Tagging the events

A brief step-by-step guide to selecting tags can be found at HED annotation quickstart. The following shows example annotations using the process suggested in the quickstart. we will import the annotation saved in the _events.json file format. Download the file eeglab-tutorial_events.json then select:

File –> Import –> Import BIDS events.json file

to import it to CTagger. You can now review all the tags via:

File –> Review all tags

review tag


The last step of the annotation process is to validate the HED annotations. Click on the Validate all button at the bottom pane. A window will pop up showing validation results. If there are issues with the annotation, there will be a line for each of the issues found.

Here is an example of validation log file with issues:


If the annotation was correct, a message will appear confirming the validity:


Click Finish on the main CTagger window to end the annotation.

The tag review window will show up again for a final review and the option to save the annotation into an _events.json file for distribution just as with the eeglab-tutorial_events.json. Hit Ok to continue after that.

A last window will pop up asking what you would like to overwrite the old dataset with the tagged one or save new dataset as a separate file. Click Ok when you’re done.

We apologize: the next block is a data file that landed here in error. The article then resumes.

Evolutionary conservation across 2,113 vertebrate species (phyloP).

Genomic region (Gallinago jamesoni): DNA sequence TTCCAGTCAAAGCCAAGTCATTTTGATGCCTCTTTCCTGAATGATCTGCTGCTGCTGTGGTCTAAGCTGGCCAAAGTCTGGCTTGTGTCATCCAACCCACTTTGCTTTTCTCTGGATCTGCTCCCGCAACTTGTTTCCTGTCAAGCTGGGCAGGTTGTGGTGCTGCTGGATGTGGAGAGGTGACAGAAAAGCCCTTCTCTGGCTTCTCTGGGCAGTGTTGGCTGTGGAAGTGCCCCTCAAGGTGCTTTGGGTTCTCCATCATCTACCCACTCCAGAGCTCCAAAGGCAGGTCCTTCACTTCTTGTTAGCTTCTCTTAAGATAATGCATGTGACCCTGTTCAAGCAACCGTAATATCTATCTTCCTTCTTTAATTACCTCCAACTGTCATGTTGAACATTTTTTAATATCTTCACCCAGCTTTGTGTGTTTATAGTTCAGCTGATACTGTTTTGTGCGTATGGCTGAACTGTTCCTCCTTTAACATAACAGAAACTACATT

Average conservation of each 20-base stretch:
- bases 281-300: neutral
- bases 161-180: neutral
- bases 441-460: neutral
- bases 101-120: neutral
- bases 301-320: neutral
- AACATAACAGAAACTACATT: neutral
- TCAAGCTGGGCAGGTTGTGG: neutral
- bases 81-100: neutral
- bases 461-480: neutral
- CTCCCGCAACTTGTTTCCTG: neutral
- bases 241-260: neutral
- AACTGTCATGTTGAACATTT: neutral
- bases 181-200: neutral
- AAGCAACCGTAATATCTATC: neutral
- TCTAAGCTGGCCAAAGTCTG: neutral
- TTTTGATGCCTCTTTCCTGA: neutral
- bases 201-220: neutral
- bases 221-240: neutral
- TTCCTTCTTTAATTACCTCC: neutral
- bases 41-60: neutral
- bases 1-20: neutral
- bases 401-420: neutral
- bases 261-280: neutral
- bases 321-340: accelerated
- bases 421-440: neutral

You just finished tagging! HEDTools generates the final HED string for each event by concatenating all tags associated with the event values of that event (separated by commas). The final concatenated version is put the string in a new field HED in EEG.event.

HED-based epoching

The EEGLAB pop_epoch function extracts data epochs that are time locked to specified event types. This function allows you to epoch on one of a specified list of event types as defined by the EEG.event.type field of the EEG structure.

HEDTools provides a simple way for extracting data epochs from annotated datasets using a much richer set of conditions. To use HED epoching, you must have annotated the EEG dataset.

If the dataset is not tagged, please refer to Annotating datasets on how to tag a dataset.

Start by choosing the menu option: Tools –> Extract epochs by tags:


This will bring up a window to specify the options for extracting data epochs:


The pop_epochhed menu is almost identical to the EEGLAB pop_epoch menu with the exceptions of the first input field (Time-locking HED tag(s)) and the second input field (Exclusive HED tag(s)).

Instead of passing in or selecting from a group of unique event types, the user passes in a comma separated list of HED tags. For each event all HED tags in this list must be found for a data epoch to be generated.

Clicking the adjacent button (with the label …) will open a search tool to help you select HED tags retrieved from the dataset.


When you type something in the search bar, the dialog displays a list below containing possible matches. Pressing the “up” and “down” arrows on the keyboard while the cursor is in the search bar moves to the next or previous tag in the list.

Pressing “Enter” selects the current tag in the list and adds the tag to the search bar. You can continue search and add tags after adding a comma after each tag. When done, click the Ok button to return to the main epoching menu.